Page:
“John, you’re a Timex watch in a digital age. You’re gonna lose.”
Justin’s rating: Justin Long will never be Zero Cool
Justin’s review: In the pantheon of Die Hard movies, there’s a surprising consensus on how good the series is. The first movie is a bonafide classic — perhaps the best action movie ever made. The second is a sloppy, ridiculous, and enjoyable bit of ’90s schlock. The third is a fine return to form. And skipping ahead to the fifth, well, everyone pretty much agrees it was a lazy abomination that disgraced the series.
But the fourth, 2007’s Live Free or Die Hard, has become one of the more heavily debated titles, because it seems in people’s minds that it teeters on the cusp of being either good or bad. There are the well-known complaints of the PG-13 rating, the slightly-too-outlandish stunts, and Justin Long looking just as punchable as he was in all of the Mac ads. Yet there’s a lot to be said in its favor: A new type of terrorist threat, Bruce Willis still putting in the energy to make John McClane likable, some great setpieces, and tight pacing.
And one of those strikes against it — the PG-13 thing — can be solved by picking up the unrated version. It gives McClane’s trip across Washington D.C. a tiny bit of edge that wasn’t there before (hey, blood!) and does a lot to help this feel more Die Hard-ish.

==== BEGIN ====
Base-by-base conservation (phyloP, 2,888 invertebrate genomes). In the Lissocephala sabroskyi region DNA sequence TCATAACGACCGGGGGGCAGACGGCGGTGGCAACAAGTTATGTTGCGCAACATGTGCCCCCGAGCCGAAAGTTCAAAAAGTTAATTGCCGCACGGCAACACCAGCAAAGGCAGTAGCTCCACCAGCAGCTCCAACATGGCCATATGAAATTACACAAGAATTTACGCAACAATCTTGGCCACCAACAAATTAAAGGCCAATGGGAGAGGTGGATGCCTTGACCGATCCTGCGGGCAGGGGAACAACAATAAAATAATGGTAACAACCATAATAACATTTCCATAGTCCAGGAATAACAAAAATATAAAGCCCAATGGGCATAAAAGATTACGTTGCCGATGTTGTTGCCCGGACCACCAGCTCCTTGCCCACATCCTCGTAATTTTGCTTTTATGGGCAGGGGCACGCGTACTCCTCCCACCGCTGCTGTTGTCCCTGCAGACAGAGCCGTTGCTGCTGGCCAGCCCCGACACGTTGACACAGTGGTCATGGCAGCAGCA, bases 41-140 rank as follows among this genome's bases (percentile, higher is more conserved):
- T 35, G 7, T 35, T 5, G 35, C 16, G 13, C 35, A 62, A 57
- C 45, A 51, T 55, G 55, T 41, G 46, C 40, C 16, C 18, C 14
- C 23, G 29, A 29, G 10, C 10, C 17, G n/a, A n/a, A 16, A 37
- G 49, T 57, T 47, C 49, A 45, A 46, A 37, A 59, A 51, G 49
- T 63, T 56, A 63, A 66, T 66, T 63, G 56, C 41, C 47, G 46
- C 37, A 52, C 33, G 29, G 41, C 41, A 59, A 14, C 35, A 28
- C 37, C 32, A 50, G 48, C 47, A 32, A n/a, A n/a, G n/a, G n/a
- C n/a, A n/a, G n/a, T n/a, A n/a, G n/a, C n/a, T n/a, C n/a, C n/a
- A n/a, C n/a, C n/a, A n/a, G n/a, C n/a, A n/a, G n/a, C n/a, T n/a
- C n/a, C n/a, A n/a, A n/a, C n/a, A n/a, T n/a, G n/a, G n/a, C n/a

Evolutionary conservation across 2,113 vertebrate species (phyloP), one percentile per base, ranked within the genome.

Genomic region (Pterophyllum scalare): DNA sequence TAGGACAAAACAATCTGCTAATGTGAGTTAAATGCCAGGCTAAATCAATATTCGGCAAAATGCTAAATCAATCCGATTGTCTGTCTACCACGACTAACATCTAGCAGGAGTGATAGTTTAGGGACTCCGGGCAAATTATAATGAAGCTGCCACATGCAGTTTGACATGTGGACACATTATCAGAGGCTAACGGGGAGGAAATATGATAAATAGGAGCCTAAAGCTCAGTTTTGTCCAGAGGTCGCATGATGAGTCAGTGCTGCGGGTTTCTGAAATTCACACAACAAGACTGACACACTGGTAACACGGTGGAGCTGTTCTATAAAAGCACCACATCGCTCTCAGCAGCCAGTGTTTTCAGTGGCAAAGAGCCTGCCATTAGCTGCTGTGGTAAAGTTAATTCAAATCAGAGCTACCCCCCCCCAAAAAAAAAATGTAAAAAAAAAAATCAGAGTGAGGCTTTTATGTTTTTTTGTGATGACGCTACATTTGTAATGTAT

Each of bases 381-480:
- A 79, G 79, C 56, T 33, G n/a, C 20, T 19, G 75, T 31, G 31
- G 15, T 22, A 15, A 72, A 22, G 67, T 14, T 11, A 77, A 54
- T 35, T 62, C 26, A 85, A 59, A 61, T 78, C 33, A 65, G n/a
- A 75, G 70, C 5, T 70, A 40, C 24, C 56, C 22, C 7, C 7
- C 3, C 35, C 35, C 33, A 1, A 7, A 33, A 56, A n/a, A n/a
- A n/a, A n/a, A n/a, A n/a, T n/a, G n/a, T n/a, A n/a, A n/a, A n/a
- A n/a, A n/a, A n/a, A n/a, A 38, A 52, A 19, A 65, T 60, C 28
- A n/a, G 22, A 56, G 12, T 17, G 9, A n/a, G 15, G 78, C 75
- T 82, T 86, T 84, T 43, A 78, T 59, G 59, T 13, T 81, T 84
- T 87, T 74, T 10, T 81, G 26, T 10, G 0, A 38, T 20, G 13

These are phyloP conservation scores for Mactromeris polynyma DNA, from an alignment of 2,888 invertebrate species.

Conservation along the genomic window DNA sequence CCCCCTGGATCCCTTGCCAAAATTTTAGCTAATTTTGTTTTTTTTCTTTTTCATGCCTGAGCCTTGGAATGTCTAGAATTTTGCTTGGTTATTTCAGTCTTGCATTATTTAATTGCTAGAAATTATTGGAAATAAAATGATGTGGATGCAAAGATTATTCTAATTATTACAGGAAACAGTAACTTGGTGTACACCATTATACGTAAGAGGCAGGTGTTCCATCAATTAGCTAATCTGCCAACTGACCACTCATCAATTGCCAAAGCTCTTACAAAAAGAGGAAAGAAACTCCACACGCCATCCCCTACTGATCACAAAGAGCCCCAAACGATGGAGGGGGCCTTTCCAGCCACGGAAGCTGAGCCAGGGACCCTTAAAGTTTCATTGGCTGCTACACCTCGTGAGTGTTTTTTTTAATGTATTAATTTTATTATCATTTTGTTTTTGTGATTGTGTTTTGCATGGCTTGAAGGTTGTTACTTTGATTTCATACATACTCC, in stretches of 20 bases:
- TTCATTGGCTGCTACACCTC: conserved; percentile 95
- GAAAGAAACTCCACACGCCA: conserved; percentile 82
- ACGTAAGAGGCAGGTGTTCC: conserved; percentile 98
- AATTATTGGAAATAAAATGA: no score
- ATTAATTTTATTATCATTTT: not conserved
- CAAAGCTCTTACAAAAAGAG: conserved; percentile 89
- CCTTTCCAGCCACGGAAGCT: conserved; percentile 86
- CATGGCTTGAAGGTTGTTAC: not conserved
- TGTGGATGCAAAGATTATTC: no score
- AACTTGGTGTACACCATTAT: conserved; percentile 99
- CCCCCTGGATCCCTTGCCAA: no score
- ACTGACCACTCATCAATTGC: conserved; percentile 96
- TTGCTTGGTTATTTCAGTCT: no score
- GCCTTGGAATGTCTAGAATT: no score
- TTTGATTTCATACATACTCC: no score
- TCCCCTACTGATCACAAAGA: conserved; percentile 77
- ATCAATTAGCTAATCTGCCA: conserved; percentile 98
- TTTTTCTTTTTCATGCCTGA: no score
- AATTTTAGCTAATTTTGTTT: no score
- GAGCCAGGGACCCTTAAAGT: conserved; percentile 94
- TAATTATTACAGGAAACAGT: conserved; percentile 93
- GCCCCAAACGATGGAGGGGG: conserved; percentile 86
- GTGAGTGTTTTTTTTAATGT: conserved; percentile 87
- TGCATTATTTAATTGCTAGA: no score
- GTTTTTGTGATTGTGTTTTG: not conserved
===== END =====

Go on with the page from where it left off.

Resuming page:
In anticipation of watching this version for the first time, I also did a Die Hard marathon and watched the previous three movies in a row to see how well (or not) the fourth flowed out of it. What I instantly liked was pitting John McClane — a guy who throughout the previous movies has more or less distrusted technology (remember his faint amusement about the touchscreen in the first movie, or the air phones in the second?) — against a situation that was all about computers, hacking, and cyberwarfare. It’s a terrific idea.
I also like how Die Hard 4 distinguishes itself in tone with a cooler color palette, just in case you didn’t quite get how out of his depth McClane is. So the question of the movie, the theme is whether or not a gutsy aging detective can fight back against a foe that can wipe out his 401K or crash the stock market with a stroke of a key.
Yes. Yes he can.
The dogged determinism of McClane — in addition to his vulnerable humanity — is why we cheer this guy on. Ever since the first movie, he’s always been outnumbered and pitted against people who were a whole lot smarter than him. But he never, ever gives up, and therefore we root for the guy as he keeps plugging away until he’s able to thwart the villains.
I think a lot of people wrote off this movie and swept it into the category of “not worthy” without due consideration. And that’s a crying shame, because Die Hard 4 is better than the public consciousness seems to remember. The stakes are high, the odds of success for our hero is low, and the quips keep on coming. Plus, it’s never not a good time to listen to McClane make exasperated asides to himself as he bounces from one ridiculous situation to the next.